By Stephen Fisher and Dan Snow.
On average the polls have had a fairly consistent and comfortable lead for the Conservatives in this general election campaign. However, around that average there are substantial differences between polls. Some suggest the Conservatives might fail to win a big enough lead to secure a majority, while others point to a Tory landslide with a majority over a hundred. What’s going on?
In short, since this is a long and complicated blog, our tentative conclusion is that the big systematic differences between pollsters are due primarily to systematic differences in the kinds of people they have in their samples, even after weighting. Some of the sample profile differences translate straightforwardly into headline differences. For instance, having more 2017 Conservatives in a sample means there will be more 2019 Conservatives. In other areas there are more puzzling findings. Polls vary in the extent to which women are more undecided than men and in the extent to which young adults are less certain to vote, but neither source of variation has the effect on headline figures that we would expect. Nonetheless for most of the aspects of the poll sample profiles we have inspected, it is remarkable the extent to which polls differ primarily between pollsters, with relatively little change over time for each pollster. This suggests that the way different pollsters have been going about collecting responses has yielded systematically different kinds of respondents for different pollsters. With a couple of exceptions, it seems as though it has been the process of data collection rather than post-hoc weighting and adjustment that may be driving pollster differences in this campaign.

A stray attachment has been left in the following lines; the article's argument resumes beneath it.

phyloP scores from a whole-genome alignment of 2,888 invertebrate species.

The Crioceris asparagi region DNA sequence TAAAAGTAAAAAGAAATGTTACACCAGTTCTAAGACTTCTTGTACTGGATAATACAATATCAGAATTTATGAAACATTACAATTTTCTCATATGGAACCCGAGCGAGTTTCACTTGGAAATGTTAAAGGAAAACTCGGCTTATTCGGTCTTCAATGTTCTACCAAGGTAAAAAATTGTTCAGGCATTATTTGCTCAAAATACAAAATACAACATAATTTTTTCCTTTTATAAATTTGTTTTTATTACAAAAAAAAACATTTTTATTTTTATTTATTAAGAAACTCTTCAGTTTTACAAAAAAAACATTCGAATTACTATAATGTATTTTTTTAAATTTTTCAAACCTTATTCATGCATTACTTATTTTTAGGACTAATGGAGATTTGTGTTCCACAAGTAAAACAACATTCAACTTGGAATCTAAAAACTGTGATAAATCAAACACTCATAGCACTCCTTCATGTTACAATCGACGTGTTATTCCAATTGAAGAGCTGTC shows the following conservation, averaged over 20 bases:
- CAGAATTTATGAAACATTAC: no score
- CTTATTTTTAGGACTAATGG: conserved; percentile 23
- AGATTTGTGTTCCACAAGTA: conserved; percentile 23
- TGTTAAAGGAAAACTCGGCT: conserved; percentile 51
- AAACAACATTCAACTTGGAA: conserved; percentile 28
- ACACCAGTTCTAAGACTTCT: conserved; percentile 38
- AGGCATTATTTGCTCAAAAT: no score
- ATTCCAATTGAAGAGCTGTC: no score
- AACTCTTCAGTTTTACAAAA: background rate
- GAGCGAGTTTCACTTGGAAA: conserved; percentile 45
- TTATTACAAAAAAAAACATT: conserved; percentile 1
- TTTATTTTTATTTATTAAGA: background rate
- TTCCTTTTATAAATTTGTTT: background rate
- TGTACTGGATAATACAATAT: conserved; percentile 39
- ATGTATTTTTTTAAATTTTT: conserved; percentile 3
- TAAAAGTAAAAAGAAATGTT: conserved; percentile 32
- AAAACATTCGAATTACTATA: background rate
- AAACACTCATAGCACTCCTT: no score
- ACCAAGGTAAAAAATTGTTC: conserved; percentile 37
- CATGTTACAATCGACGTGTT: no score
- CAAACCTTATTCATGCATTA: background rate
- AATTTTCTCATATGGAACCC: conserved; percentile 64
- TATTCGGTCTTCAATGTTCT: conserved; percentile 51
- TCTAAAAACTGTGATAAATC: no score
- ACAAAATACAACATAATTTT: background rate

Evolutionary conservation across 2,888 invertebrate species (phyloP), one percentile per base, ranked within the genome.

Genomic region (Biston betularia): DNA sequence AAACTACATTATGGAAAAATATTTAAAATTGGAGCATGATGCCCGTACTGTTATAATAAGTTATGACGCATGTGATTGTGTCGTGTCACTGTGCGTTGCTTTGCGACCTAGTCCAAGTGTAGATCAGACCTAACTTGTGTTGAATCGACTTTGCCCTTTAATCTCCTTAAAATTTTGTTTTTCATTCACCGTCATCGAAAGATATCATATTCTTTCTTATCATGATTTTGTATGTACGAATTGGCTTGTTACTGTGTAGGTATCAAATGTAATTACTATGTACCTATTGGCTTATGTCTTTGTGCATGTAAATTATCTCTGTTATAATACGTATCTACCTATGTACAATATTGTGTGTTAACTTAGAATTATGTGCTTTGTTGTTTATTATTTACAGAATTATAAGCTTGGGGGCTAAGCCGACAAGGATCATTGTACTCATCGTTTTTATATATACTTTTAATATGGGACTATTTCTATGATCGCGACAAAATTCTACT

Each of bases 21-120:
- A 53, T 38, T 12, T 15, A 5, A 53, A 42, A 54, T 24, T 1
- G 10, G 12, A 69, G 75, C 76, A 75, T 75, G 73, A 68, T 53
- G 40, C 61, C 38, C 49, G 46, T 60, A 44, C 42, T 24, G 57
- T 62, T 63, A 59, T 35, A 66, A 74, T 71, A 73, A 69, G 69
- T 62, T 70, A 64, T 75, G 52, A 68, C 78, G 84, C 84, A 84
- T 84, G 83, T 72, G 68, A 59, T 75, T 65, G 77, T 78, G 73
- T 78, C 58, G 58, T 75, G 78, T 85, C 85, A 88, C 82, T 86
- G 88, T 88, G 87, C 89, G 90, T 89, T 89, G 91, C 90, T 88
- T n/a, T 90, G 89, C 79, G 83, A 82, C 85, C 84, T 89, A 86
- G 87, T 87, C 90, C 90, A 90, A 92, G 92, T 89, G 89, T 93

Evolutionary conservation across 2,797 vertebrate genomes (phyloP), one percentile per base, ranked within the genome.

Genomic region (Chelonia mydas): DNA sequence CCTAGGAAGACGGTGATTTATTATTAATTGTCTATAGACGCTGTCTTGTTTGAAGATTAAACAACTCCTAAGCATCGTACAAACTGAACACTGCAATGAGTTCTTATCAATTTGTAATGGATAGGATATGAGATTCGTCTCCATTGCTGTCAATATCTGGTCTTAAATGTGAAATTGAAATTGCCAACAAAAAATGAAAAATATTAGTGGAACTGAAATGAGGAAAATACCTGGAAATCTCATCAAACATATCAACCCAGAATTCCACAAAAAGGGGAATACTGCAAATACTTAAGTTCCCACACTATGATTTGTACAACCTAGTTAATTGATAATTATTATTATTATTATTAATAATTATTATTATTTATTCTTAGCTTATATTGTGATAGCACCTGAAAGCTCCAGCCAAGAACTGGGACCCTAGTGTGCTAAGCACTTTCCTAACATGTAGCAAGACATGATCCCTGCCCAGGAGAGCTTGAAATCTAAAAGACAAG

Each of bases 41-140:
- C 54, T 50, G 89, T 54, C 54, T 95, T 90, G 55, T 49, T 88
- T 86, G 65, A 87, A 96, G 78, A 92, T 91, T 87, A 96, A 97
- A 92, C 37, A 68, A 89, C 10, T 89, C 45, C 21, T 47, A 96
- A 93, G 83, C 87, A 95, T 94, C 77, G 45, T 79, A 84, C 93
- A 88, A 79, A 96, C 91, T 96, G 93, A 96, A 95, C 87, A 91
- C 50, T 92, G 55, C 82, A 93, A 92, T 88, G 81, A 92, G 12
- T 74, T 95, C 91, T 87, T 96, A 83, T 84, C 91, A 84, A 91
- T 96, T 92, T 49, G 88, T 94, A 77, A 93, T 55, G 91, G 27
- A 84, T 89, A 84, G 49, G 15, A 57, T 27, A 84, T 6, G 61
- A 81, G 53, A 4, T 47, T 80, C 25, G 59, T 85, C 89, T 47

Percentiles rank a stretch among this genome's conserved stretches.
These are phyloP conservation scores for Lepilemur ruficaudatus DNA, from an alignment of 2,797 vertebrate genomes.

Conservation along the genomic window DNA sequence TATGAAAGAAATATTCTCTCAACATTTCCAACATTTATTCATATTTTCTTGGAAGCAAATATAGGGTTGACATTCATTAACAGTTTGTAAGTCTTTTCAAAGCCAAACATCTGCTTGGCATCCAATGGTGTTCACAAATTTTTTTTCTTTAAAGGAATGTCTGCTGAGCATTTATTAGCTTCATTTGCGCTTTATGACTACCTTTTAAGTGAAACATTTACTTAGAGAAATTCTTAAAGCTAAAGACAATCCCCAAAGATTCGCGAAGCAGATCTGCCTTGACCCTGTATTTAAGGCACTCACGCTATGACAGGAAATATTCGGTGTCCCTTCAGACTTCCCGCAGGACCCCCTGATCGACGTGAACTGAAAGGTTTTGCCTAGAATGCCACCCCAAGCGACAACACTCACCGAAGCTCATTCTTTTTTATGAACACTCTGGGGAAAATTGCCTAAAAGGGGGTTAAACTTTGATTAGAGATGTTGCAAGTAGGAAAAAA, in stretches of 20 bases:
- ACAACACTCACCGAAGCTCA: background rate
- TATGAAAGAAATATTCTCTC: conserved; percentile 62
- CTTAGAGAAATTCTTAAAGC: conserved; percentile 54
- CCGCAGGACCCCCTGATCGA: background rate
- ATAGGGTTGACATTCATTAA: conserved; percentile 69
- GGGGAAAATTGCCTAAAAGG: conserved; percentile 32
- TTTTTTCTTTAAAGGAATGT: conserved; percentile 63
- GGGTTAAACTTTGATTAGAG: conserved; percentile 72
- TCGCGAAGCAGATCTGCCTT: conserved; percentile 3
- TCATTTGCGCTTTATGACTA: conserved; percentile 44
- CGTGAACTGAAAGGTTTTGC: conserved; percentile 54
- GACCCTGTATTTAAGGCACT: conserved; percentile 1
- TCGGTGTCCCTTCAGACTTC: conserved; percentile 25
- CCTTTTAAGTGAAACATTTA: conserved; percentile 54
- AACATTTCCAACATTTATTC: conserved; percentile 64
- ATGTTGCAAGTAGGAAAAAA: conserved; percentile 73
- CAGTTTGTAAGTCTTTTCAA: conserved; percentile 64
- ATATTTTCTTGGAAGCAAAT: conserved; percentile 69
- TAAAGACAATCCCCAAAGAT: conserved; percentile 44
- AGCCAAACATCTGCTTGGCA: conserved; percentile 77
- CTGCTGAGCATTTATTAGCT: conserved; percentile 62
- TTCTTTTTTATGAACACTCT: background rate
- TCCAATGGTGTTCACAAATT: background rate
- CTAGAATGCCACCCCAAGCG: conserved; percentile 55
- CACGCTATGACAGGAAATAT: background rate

As the graph below shows, a large part of the variation between polls is between pollsters. The pollsters have shown a similar pattern of change in the Conservative-Labour lead over time, most with a peak in mid-November and a slight decline since. The headline Conservative-Labour lead – the basis for the swingometer – is the main guide to seat outcomes. So an important question is why pollsters differ systematically in the size of their published Conservative leads.
In this blog post we use data from the standard tables that pollsters have to publish as part of the requirements of British Polling Council membership. They contain a wealth of information about the profiles of the different survey samples both before and after weighting and adjustment. We collected data from such tables for all polls between the 30th of October (when parliament voted for an early general election) to the 4th of December (just over a week before the end of the campaign). There have been more polls since then but so far as we can tell they do not substantially change the issues we raise here.